For example only, the local server 340 may command the ordering terminal 200 to display pastel or brighter colors for younger patrons and/or display an adjusted ordering menu having food and beverage choices selected for younger patrons. The local server 340 may command the ordering terminal 200 to display an adjusted ordering menu having food and beverage choices selected for middle-aged patrons. The local server 340 may command the ordering terminal 200 to display an adjusted ordering menu having food and beverage choices selected for older patrons. Additionally or alternatively, the local server 340 may command the ordering terminal 200 to display ordering items using larger font sizes, to increase a brightness of the display 204, and/or to output any audio in a louder fashion for older patrons. The local server 340 may command the ordering terminal 200 to display an adjusted ordering menu having food and beverage choices selected for larger patrons. The local server 340 may command the ordering terminal 200 to display an adjusted ordering menu having food and beverage choices selected for smaller patrons. The local server 340 may command the ordering terminal 200 to output ordering information in a language determined for the patron and/or display an adjusted ordering menu having food and beverage choices selected for patrons speaking that language. By adjusting the ordering experience based on one or more general characteristics of the patron, the ordering experience may be enhanced for first-time patrons for which associated identification data has not previously been captured.

At 574, the identification table 308 and one or more of the profile tables 328 are selectively updated. For example, when the overall confidence value calculated for the selected UPID is less than a sixth predetermined value, the updating module 350 may create a new UPID in the identification table 308 and store the captured identification data in association with the new UPID. The updating module 350 may also add the new UPID to the profile tables 328 and store the order data in association with the new UPID.

When the overall confidence value for the calculated one of the UPIDs is greater than the sixth predetermined value and less than a seventh predetermined value, the updating module 350 may add to or modify the captured identification stored in association with the selected UPID in the identification table 308. The addition may include storing types of captured identification data that was previously not stored for the selected UPID. The modification may include, for example, adding the captured identification data to stored identification data associated with the selected UPID. Additionally or alternatively, the modification may include, for example, selectively adjusting stored identification data based on the captured identification data to improve the likelihood of association of the patron with the selected UPID in the future. The updating module 350 may also store the order data in association with the selected UPID.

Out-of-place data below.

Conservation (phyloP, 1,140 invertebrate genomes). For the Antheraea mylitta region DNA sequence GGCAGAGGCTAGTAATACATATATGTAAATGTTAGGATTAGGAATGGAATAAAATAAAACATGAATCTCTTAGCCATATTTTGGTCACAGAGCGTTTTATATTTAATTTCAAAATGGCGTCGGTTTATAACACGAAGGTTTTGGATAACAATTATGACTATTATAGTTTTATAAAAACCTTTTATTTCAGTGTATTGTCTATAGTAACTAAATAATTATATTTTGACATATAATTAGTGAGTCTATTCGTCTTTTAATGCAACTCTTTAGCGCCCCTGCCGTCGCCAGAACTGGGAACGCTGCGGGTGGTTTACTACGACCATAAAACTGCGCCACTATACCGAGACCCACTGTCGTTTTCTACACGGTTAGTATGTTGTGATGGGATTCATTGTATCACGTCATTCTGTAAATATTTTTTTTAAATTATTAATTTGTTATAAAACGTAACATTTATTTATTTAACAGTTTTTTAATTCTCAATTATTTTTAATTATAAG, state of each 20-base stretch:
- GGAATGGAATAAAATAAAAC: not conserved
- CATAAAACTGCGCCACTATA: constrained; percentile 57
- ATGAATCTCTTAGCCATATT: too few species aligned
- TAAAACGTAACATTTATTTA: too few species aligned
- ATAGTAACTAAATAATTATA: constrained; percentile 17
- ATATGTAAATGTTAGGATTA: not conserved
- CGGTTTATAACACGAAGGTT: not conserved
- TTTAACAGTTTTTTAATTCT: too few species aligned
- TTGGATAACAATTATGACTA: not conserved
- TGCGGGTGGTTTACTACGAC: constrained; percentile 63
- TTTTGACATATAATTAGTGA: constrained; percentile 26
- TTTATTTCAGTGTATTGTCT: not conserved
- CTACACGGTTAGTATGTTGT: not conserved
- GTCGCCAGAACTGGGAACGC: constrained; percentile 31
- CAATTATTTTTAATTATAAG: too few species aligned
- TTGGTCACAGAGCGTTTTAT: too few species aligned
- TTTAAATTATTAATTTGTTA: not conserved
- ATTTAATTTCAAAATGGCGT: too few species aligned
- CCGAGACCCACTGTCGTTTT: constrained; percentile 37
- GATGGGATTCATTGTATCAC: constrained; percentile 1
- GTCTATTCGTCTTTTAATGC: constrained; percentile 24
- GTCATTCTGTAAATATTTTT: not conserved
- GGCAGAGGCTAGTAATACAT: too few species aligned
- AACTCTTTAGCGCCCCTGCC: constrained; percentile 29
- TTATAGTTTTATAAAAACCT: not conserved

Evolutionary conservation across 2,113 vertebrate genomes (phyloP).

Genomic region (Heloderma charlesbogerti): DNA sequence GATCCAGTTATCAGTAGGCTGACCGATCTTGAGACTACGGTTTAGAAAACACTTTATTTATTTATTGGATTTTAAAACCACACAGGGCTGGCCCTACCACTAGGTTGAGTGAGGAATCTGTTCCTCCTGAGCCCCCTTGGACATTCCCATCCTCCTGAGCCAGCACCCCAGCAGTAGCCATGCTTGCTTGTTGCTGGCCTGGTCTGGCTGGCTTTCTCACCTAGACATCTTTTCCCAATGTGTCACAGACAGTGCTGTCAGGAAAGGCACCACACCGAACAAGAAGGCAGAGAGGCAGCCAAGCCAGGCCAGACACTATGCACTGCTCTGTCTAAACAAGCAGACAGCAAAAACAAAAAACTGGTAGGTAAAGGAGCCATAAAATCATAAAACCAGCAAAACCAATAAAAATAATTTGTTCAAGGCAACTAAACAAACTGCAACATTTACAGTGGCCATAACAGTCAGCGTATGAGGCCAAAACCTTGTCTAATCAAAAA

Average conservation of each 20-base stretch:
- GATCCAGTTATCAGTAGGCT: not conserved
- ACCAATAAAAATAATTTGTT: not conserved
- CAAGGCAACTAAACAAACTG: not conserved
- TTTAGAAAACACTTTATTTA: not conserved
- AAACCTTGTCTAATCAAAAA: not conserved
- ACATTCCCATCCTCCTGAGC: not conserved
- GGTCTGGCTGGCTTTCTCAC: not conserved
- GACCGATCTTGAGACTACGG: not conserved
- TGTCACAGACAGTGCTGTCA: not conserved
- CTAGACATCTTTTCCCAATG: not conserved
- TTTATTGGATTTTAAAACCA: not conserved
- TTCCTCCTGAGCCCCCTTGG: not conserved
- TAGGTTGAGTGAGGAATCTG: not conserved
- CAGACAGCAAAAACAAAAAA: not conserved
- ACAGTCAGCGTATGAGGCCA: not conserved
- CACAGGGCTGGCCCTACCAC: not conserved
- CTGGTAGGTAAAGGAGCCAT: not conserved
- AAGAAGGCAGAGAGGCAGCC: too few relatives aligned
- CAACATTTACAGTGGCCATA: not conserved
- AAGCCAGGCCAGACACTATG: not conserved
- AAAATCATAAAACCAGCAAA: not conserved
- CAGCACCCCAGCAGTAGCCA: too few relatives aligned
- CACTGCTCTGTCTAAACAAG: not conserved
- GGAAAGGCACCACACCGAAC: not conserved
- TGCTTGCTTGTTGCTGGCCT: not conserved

When the overall confidence value is greater than the sixth predetermined value and order data from one or more previous orders is stored for the selected one of the UPIDs, the updating module 350 may also determine one or more food and/or beverage preferences and/or allergies based on the order data and the stored order data. Allergy data may also be provided, for example, by the patron via an ordering terminal. The updating module 350 may update the stored food preference data and/or the stored allergy data associated with the selected one of the UPIDs accordingly. While 574 is shown, 574 may include functions similar to those of 436-448, as discussed above. Also, the updating of one or more of the profile tables 328 may be done, for example, between 420 and 424.

Referring now to FIG. 11, some types of unique identifiers of electronic devices, such as Bluetooth identifiers, may be transmitted over longer ranges. As such, the control module 208 may receive two or more unique identifiers of electronic devices when a patron is detected at the ordering terminal 200. These electronic devices may be the patron's or others in the patron's group. However, these electronic devices may also be of other patrons, employees, and others.

The control module 208 may therefore generate the identification data to include multiple unique identifiers of multiple electronic devices, and multiple unique identifiers may be stored in the identification table 308 in association with a UPID. If multiple of the same type of unique identifiers are received, the one unique identifier having a highest signal strength may be used.

For example, in the example of FIG. 11, three different unique identifiers (device data 1, device data 2, and device data 3) associated with three different electronic devices, respectively, are stored with UPID1. This is illustrated by 604. Each of the stored unique identifiers may have an associated weighting value. For example, device data 1 is associated with weight 1, device data 2 is associated with weight 2, and device data 3 is associated with weight 3. The weighting values may initially be set to a predetermined value when a new unique identifier of an electronic device is stored in association with a UPID. However, the monitoring module 380 may adjust one or more of the weighting values, for example, as discussed further below.

For the situation where a UPID includes multiple pieces of device data and/or the identification data includes multiple unique device identifiers, confidence calculation module 312 may compare each unique device identifier included in the identification data with each piece of device data stored for a UPID to determine the final confidence value for that UPID. For example, the (1−Wd*Cd) portion of the above equation may be expanded to: